Best Famous George William Russell Poems

Here is a collection of the all-time best famous George William Russell poems. This is a select list of the best famous George William Russell poetry. Reading, writing, and enjoying famous George William Russell poetry (as well as classical and contemporary poems) is a great past time. These top poems are the best examples of George William Russell poems.

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Written by George William Russell | Create an image from this poem

Forgiveness

 My heart was heavy, for its trust had been 
Abused, its kindness answered with foul wrong; 
So, turning gloomily from my fellow-men, 
One summer Sabbath day I strolled among 
The green mounds of the village burial-place; 
Where, pondering how all human love and hate 
Find one sad level; and how, soon or late, 
Wronged and wrongdoer, each with meekened face, 
And cold hands folded over a still heart, 
Pass the green threshold of our common grave, 
Whither all footsteps tend, whence none depart, 
Awed for myself, and pitying my race, 
Our common sorrow, like a mighty wave, 
Swept all my pride away, and trembling I forgave!
Written by George William Russell | Create an image from this poem

Unity

 ONE thing in all things have I seen:
One thought has haunted earth and air:
Clangour and silence both have been
Its palace chambers.
Everywhere I saw the mystic vision flow And live in men and woods and streams, Until I could no longer know The dream of life from my own dreams.
Sometimes it rose like fire in me Within the depths of my own mind, And spreading to infinity, It took the voices of the wind: It scrawled the human mystery— Dim heraldry—on light and air; Wavering along the starry sea I saw the flying vision there.
Each fire that in God’s temple lit Burns fierce before the inner shrine, Dimmed as my fire grew near to it And darkened at the light of mine.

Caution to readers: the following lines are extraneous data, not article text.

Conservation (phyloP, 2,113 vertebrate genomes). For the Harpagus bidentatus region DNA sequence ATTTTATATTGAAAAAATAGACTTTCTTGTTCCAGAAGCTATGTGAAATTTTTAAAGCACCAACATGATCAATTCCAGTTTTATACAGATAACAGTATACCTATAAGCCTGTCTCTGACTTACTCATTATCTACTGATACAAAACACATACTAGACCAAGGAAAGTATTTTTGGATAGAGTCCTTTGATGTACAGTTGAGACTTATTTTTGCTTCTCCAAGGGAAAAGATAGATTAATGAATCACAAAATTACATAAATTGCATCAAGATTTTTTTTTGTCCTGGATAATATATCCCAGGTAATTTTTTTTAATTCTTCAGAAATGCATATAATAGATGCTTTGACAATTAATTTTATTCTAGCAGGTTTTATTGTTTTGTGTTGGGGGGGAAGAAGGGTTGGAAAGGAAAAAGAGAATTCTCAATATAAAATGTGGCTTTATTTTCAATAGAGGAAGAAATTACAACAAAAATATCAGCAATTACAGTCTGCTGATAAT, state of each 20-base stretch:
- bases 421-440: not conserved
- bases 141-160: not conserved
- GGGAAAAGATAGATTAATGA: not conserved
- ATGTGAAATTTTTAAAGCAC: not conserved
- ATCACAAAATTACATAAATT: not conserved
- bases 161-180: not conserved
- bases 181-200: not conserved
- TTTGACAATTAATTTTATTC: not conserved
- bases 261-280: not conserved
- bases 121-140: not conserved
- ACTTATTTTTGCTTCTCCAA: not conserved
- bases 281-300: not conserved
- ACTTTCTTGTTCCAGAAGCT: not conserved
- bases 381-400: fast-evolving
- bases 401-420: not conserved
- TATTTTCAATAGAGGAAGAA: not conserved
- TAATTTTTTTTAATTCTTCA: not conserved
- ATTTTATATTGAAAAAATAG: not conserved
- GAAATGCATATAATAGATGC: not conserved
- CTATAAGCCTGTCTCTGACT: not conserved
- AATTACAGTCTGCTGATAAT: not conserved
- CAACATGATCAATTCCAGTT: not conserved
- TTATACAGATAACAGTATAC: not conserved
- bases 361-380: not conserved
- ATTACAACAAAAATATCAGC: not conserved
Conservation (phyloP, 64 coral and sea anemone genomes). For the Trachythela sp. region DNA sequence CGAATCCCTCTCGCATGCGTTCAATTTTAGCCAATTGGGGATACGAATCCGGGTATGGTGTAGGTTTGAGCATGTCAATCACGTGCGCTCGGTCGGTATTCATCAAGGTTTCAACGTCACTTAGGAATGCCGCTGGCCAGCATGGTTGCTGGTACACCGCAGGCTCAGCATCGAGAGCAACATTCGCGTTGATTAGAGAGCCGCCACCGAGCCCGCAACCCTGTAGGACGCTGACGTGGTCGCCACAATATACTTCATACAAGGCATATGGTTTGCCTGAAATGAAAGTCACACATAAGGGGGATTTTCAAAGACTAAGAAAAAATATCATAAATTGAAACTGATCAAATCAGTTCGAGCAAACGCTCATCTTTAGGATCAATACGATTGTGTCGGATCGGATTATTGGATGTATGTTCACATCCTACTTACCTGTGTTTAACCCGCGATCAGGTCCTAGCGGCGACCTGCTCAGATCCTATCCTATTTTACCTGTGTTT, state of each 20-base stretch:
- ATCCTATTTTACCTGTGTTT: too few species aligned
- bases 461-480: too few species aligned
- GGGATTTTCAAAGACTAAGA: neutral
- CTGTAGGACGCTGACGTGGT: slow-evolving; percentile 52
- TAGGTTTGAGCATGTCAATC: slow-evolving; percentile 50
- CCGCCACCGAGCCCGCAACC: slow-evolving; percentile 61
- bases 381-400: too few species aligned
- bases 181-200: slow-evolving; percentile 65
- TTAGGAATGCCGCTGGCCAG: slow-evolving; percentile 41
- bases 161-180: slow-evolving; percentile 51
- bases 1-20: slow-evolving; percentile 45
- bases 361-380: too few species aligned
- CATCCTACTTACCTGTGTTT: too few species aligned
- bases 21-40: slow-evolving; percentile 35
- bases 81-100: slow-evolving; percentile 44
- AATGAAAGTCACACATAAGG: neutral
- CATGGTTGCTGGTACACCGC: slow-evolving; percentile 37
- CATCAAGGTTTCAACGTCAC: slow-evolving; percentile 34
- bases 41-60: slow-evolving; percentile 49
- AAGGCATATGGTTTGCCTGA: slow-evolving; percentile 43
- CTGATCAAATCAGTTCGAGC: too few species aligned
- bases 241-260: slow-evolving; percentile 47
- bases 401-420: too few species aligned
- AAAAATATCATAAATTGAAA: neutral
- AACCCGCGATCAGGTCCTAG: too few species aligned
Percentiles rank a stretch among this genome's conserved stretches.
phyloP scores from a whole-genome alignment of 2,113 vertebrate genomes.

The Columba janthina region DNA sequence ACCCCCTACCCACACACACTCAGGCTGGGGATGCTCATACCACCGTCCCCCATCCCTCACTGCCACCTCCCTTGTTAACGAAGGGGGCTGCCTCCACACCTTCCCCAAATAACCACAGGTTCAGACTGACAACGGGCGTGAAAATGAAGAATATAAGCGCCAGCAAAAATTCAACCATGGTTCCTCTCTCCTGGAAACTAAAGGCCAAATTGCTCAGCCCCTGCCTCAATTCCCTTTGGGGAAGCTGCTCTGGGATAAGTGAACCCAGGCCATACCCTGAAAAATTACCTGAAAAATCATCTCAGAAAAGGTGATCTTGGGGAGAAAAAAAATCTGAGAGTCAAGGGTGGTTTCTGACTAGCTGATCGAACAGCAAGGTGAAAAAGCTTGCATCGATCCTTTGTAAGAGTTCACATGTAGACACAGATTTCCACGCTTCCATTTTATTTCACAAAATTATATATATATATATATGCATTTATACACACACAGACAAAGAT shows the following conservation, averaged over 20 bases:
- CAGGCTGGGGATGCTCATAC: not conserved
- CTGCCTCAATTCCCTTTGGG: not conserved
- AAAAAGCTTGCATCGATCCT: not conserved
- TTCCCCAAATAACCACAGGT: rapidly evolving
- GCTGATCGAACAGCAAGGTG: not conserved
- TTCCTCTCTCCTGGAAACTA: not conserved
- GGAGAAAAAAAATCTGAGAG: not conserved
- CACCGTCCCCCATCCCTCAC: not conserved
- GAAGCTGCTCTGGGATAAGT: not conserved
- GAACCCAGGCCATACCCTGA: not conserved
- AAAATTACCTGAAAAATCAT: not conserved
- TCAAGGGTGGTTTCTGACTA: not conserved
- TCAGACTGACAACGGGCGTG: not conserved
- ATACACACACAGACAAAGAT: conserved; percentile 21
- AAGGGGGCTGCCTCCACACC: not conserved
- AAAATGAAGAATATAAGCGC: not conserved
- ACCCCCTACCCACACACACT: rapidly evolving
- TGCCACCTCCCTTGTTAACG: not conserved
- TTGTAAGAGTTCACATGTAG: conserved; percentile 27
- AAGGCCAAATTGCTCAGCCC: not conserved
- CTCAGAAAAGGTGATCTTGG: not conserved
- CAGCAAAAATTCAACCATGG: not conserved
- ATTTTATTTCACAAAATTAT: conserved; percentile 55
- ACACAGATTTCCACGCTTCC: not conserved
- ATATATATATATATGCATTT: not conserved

At last, at last, the meaning caught— The spirit wears its diadem; It shakes its wondrous plumes of thought And trails the stars along with them.
Written by George William Russell | Create an image from this poem

Endurance

 HE bent above: so still her breath
What air she breathed he could not say,
Whether in worlds of life or death:
So softly ebbed away, away,
The life that had been light to him,
So fled her beauty leaving dim
The emptying chambers of his heart
Thrilled only by the pang and smart,
The dull and throbbing agony
That suffers still, yet knows not why.
Love’s immortality so blind Dreams that all things with it conjoined Must share with it immortal day: But not of this—but not of this— The touch, the eyes, the laugh, the kiss, Fall from it and it goes its way.
So blind he wept above her clay, “I did not think that you could die.
Only some veil would cover you Our loving eyes could still pierce through; And see through dusky shadows still Move as of old your wild sweet will, Impatient every heart to win And flash its heavenly radiance in.
” Though all the worlds were sunk in rest The ruddy star within his breast Would croon its tale of ancient pain, Its sorrow that would never wane, Its memory of the days of yore Moulded in beauty evermore.
Ah, immortality so blind, To dream all things with it conjoined Must follow it from star to star And share with it immortal years.
The memory, yearning, grief, and tears, Fall from it and it goes afar.
He walked at night along the sands, He saw the stars dance overhead, He had no memory of the dead, But lifted up exultant hands To hail the future like a boy, The myriad paths his feet might press.